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"As long as human rights are violated, there can be no foundation for peace. How can peace grow where speaking the truth is itself a crime?"

Beijing Controls Tibetans Using Skynet Electronic Surveillance

August 25, 2008

Qiao Long
Radio Free Asia
August 24, 2008

Skynet is now operational in Tibet. Beijing installed cameras in
every district to monitor Tibetans. Currently, Tibetans must obtain
passes from the government to enter cities.

The Skynet monitoring systems have been installed in Tibetan regions
such as Ganzi in Sichuan Province. According to the Ganzi
government's website, the Skynet Project is to reinforce the public
safety system and create a better environment for economic and social
development. Currently, the Project has completed another
installation in Batang County, which cost 1.3 million yuan (US$
170,000) and is in the testing stage.

Kelsang, Emergency Coordinator of the Central Tibetan Administration
(CTA) said, "The Skynet Project is a surveillance system to monitor
the Tibetans and the temples in the entire Ganzi region."

During the Olympics, officials in the Tibetan regions tried every
possible means to stop them from going to towns to protest, according
to Kelsang. The authorities told the Tibetans if they want to go into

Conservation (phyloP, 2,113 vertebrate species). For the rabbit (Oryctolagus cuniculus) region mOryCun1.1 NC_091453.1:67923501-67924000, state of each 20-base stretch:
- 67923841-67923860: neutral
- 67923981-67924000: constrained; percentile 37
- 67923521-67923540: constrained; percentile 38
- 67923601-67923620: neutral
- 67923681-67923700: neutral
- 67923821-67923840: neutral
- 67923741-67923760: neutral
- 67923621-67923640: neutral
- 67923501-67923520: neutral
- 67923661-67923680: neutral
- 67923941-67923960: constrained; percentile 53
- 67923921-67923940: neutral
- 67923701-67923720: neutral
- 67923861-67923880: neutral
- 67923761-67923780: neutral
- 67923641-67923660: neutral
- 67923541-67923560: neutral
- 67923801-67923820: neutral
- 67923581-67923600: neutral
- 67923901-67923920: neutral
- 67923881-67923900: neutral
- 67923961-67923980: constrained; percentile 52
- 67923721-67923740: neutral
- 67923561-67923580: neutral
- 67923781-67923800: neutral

towns or cities, they must apply for a special pass from their local
governments.

The reporter interviewed two residents from Baqing County in Naqu
Prefecture in the Tibet Autonomous Region. One resident told the
reporter he needs a pass from the local government to go into town
but wasn't sure whether the rule applied to the monks. The other also
confirmed the same and expressed that it wasn't convenient for him to
talk about it on the phone.

"We also know that now all Tibetans in Tibet need the local
government's approval to go to other places, including going out of
town to shop," said Kelsang.

The authority didn't want to see any protests from the Tibetans
during the Olympics and the authority has exhausted all means to
prevent Tibetans in Ganzi from protesting. In the past five months,
there was a protest every couple of days in Ganzi.

According to the CTA Emergency Group, two Tibetan women, age 38 and
25, from Linlagen Village in Rongbacha, Ganzi County, applied for
passes to go to downtown Ganzi on August 2. The Rongbacha Township
officials denied their application. They went into town secretly that
night. The next day, the two called for the independence of Tibet in
public and distributed fliers to support the return of Dalai Lama.
The police soon arrested them.

According to Kelsang, the two women resisted the arrest and the
police fired anesthetic shots before they were put in the police car.
No information on these two women could be obtained by the time of
this report.
CTC National Office 1425 René-Lévesque Blvd West, 3rd Floor, Montréal, Québec, Canada, H3G 1T7
T: (514) 487-0665   ctcoffice@tibet.ca
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